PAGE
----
Matchstick thin a girl
with a jug too burning hot to hold
and the field of berries holds its blue breath
as she and the jug
on the shoulderwide path of matted-down
Cracked, cracked to pieces
flashes its boiled water
over her mother
who had stifled the wail of birthing
muffled the first squawks
first chirps of rose-pink life,
her mother scalded to death.
and a wet wrinkled baby.
no movement, nothing.
That was the telling,
my grandmother fleeing.
A sepia memory
mildewed, perhaps, or not
the telling, as if a coin lifted from a box at the back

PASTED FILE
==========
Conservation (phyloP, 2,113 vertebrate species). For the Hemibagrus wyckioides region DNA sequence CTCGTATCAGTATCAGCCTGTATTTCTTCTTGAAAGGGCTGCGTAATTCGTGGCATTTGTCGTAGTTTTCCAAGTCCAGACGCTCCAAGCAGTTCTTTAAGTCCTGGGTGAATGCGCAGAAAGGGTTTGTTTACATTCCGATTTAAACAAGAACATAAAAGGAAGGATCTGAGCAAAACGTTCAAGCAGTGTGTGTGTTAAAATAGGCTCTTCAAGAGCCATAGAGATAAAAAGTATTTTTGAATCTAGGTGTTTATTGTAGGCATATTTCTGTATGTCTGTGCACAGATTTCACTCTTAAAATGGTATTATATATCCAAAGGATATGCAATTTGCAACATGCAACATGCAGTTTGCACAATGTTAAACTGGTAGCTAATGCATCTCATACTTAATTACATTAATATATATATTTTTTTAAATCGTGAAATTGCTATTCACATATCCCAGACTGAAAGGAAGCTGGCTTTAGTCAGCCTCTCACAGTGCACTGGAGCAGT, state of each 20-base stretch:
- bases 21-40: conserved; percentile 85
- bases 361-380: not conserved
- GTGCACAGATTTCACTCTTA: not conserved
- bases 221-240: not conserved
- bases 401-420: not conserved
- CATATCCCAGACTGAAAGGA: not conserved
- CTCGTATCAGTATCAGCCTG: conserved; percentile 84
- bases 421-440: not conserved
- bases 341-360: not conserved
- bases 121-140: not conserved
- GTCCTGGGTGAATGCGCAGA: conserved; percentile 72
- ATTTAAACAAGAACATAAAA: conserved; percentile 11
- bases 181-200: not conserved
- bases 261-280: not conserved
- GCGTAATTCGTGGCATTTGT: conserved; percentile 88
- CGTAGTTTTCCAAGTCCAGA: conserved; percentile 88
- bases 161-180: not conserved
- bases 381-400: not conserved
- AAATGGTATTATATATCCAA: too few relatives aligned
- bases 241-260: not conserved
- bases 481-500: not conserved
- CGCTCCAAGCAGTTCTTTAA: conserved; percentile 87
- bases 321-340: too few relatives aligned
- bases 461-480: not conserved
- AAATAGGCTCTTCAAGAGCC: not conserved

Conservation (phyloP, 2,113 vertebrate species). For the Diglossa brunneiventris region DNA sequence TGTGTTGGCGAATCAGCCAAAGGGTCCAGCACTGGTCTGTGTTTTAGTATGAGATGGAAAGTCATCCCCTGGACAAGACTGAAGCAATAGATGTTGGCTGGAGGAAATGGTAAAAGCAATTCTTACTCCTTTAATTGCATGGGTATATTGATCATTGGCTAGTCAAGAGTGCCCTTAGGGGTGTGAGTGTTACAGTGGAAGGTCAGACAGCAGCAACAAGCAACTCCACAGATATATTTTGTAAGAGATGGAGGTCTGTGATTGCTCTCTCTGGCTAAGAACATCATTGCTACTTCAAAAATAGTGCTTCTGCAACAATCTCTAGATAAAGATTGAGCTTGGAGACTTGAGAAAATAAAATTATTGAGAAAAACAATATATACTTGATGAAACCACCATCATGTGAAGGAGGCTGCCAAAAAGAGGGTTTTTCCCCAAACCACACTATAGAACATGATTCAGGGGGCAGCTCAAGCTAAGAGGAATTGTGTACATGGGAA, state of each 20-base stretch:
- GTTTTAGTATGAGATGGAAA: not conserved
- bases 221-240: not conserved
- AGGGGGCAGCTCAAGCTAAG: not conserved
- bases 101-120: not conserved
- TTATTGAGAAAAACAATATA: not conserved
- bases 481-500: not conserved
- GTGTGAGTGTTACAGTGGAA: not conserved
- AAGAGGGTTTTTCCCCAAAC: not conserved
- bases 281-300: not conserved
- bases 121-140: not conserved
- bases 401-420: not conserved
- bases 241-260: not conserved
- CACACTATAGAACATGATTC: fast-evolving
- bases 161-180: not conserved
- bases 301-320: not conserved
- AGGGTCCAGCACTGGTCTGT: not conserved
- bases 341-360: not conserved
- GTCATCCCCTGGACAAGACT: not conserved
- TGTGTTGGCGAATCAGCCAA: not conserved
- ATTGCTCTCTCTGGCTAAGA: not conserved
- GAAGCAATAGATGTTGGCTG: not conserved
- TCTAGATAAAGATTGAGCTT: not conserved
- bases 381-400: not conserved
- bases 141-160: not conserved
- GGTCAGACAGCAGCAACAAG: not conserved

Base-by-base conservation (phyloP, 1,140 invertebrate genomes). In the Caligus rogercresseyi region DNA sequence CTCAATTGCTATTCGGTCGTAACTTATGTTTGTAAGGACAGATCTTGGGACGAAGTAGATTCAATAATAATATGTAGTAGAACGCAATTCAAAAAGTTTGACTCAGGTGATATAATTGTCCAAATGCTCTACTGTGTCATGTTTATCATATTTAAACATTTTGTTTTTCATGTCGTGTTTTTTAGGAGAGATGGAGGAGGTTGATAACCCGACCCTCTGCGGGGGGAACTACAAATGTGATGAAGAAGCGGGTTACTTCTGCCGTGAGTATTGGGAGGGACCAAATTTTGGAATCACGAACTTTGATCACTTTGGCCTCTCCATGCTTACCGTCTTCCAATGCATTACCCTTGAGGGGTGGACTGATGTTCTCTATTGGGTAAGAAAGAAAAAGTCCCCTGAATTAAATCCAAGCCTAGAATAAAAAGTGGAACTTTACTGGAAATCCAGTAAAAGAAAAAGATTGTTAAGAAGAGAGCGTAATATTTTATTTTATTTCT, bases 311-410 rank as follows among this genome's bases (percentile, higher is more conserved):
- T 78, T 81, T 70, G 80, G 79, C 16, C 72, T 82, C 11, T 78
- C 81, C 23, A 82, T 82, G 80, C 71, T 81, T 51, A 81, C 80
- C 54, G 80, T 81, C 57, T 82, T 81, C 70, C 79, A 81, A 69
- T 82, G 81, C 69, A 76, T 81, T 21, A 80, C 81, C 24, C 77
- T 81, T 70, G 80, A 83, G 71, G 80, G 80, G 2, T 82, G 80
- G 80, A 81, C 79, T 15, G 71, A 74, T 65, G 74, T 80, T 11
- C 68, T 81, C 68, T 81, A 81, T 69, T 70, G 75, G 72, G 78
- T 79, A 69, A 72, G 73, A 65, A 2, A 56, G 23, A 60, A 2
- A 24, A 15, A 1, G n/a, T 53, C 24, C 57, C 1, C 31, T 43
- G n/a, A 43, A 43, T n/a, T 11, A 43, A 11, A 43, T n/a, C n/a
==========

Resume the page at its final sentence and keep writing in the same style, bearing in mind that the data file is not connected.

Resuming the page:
of the bottommost drawer in the darkest
most airless corner of the shadedrawn room
told to no one but me
and that time only
as she pulled two blueberry muffins
from the bakery bag
and set them and a knife on the plate.
A memory, over and not
like the song about the song
that never ends.
A girl, not here, not there,
stopped in what becomes forever
and fuels the nights of her sleep.
Had I known, I could have told her
no one dies from a jug
of boiled water.
Published in Solstice, 2012
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